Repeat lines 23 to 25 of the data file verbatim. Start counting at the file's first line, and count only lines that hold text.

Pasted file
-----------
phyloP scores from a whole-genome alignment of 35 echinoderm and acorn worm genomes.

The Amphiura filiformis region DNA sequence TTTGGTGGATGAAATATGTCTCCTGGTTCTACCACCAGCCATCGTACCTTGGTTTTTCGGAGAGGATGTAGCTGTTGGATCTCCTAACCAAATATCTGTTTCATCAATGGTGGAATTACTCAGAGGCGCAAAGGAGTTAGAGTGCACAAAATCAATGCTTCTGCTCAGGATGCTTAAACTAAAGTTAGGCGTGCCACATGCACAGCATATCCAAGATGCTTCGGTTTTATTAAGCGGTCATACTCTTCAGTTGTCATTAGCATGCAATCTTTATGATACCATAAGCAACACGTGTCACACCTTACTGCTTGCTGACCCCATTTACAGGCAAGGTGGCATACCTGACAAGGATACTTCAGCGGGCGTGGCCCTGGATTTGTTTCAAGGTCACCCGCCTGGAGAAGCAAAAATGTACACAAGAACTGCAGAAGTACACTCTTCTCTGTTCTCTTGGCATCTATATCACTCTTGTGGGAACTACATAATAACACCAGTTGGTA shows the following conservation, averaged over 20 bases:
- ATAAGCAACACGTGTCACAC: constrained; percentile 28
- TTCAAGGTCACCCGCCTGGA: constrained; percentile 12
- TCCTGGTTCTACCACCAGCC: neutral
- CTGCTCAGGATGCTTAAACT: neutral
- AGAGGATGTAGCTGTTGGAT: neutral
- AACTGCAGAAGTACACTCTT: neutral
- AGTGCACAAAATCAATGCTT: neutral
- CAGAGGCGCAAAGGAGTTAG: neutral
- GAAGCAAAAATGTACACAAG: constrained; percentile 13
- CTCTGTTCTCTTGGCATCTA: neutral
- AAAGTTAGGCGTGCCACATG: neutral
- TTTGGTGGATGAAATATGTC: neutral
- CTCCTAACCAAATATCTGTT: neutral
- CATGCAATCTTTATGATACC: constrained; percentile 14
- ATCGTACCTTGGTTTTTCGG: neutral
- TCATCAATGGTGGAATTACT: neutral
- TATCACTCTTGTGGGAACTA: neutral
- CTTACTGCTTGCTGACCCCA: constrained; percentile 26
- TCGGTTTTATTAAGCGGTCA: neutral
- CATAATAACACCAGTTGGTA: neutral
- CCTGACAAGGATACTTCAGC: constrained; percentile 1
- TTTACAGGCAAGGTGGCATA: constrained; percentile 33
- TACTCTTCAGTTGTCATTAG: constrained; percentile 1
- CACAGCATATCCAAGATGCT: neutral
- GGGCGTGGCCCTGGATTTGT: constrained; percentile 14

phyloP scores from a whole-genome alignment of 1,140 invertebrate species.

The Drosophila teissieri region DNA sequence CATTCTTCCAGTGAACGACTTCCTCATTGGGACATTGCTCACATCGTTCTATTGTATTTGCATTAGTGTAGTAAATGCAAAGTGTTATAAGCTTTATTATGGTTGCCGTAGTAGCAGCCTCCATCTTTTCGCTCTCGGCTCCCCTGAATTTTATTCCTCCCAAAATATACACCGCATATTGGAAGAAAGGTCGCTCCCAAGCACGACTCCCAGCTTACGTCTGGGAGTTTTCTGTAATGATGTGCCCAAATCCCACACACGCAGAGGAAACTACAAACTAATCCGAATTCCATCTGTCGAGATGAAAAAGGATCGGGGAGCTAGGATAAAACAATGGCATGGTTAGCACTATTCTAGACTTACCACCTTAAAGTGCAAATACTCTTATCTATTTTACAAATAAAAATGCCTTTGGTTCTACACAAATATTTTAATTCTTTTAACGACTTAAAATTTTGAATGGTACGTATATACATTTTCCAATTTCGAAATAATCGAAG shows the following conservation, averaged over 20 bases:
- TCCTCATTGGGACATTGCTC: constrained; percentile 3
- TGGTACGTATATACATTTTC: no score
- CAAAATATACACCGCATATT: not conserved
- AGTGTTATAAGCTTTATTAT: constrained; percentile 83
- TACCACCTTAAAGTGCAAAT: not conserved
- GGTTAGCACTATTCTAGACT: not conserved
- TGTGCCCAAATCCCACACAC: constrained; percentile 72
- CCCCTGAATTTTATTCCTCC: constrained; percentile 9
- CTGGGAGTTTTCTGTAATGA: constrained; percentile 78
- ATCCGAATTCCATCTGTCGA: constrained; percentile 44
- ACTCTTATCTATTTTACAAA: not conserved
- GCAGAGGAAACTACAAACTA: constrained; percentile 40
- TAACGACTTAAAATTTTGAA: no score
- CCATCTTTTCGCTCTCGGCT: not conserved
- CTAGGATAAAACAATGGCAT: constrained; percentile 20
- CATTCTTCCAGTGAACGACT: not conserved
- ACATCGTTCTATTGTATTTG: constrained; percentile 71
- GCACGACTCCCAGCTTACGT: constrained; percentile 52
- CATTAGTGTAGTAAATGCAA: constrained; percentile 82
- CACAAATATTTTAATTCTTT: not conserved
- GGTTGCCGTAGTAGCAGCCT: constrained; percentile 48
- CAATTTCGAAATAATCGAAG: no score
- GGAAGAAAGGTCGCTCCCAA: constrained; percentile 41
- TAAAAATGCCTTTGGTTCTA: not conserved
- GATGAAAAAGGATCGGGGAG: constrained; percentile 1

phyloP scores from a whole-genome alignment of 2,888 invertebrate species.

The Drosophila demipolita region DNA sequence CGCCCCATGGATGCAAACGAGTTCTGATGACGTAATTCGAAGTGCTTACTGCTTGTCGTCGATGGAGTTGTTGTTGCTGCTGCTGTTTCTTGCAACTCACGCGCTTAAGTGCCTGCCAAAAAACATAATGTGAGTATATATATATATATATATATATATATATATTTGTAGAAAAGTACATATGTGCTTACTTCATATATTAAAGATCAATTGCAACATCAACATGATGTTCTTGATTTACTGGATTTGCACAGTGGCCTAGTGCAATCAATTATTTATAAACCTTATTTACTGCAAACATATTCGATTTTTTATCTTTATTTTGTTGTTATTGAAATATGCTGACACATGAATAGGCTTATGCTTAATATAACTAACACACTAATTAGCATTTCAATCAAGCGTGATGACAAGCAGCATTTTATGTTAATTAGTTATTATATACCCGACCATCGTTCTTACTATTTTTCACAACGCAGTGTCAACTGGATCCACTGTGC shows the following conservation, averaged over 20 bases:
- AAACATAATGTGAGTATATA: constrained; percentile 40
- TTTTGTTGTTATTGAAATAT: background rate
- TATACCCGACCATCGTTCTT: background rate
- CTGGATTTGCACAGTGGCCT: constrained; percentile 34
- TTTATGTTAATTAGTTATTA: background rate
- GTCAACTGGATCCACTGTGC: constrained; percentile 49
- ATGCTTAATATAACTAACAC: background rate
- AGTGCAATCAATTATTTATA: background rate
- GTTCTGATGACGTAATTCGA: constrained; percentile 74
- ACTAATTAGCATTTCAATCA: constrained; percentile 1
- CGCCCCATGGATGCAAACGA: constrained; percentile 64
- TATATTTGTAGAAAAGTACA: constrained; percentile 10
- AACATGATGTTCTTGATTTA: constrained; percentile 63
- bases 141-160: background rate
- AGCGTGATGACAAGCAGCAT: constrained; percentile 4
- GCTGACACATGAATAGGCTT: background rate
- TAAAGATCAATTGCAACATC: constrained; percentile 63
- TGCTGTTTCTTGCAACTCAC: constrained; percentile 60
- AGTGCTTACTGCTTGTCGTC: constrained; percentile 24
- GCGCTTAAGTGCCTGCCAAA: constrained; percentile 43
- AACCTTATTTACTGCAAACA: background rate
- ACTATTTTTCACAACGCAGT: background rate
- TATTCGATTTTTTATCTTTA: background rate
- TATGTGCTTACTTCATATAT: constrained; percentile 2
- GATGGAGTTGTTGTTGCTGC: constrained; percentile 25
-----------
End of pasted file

- CCTGACAAGGATACTTCAGC: constrained; percentile 1
- TTTACAGGCAAGGTGGCATA: constrained; percentile 33
- TACTCTTCAGTTGTCATTAG: constrained; percentile 1